HTC is downplaying the severity of the problem and says most affected phones have already gotten the fix via updates and upgrades.
But it acknowledges users will have to manually load the software update and says those users should check back to its help page next week.
The flaw lies within the particular Android build used in certain models of HTC phones. It exposes Wi-Fi login credentials used as part of 802.1X network access control used on wireless networks.
A rogue application with rights to see that information and also with rights to access the Internet could steal the credentials and send them to attackers who might then use them to infiltrate a corporate network.
Google says no such rogue application has been found, according to a description of the flaw at the My War With Entropy blog by Bret Jordan. “Google has also done a code scan of every application currently in the Android Market and there are no applications currently exploiting this vulnerability,” Jordan says.
For its part, HTC posted a paragraph on its help page about the flaw. “HTC has developed a fix for a small WiFi issue affecting some HTC phones. Most phones have received this fix already through regular updates and upgrades. However, some phones will need to have the fix manually loaded. Please check back next week for more information about this fix and a manual download if you need to update your phone,” the posting says.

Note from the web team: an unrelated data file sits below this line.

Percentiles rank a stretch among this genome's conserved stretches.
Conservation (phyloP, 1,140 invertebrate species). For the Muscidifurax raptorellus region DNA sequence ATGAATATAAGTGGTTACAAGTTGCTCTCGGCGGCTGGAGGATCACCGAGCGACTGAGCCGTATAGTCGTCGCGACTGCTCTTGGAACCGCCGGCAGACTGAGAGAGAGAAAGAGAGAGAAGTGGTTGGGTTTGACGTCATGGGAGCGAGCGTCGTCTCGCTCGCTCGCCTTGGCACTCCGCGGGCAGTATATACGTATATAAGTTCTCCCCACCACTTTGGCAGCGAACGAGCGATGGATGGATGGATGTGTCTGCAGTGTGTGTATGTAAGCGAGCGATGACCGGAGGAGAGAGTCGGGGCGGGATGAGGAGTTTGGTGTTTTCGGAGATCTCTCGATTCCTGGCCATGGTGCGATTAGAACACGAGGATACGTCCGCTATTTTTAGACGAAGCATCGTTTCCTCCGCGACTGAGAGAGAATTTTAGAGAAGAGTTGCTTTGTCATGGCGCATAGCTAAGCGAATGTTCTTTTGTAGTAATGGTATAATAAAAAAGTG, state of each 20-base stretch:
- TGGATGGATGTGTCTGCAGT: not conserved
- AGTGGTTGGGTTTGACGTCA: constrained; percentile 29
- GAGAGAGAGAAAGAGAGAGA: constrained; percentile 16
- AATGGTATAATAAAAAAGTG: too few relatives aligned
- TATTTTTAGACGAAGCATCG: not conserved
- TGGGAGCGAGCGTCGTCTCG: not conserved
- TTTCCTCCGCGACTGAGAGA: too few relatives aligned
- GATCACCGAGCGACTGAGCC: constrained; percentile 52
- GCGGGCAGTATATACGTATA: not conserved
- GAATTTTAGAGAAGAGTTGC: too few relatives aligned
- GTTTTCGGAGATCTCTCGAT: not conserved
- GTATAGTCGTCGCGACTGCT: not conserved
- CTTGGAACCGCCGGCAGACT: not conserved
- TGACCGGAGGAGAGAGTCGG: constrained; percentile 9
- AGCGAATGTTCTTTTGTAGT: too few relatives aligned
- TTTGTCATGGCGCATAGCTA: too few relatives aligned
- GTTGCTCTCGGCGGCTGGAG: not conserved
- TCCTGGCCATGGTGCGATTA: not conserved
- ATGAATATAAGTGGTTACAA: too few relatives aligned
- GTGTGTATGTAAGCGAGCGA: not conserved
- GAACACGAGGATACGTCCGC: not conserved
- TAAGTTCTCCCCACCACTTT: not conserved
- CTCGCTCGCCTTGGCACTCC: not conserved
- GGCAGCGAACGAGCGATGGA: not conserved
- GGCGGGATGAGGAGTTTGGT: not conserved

According to US-CERT, affected phones are:
• Desire HD (both “ace” and “spade” board revisions) – Versions FRG83D, GRI40
• Glacier – Version FRG83
• Droid Incredible – Version FRF91
• Thunderbolt 4G – Version FRG83D
• Sensation Z710e – Version GRI40
• Sensation 4G – Version GRI40
• Desire S – Version GRI40
• EVO 3D – Version GRI40
• EVO 4G – Version GRI40
For average consumers, this isn’t a huge concern, but as researchers Chris Hessing and Bret Jordan note, the exploit “exposes enterprise-privileged credentials in a manner that allows targeted exploitation.”
Hessing and Jordan discovered the flaw in September, and worked with HTC and Google for months before revealing it publicly. “Google and HTC have been very responsive and good to work with on this issue,” the researchers wrote, noting that Google made code changes to better protect Wi-Fi credentials and scanned the Android Market for apps that might be taking advantage of the security flaw. (It found none.)
Although a few other Android vulnerabilities have surfaced in the past, security flaws haven’t become a major issue for the platform, as they tend to get fixed before they become a danger to average consumers.
The bigger concerns for Android users are mobile malware and invasive adware, which surface occasionally because of the open nature of the Android Market. Fortunately, a bit of common sense will keep most users safe from mobile security threats.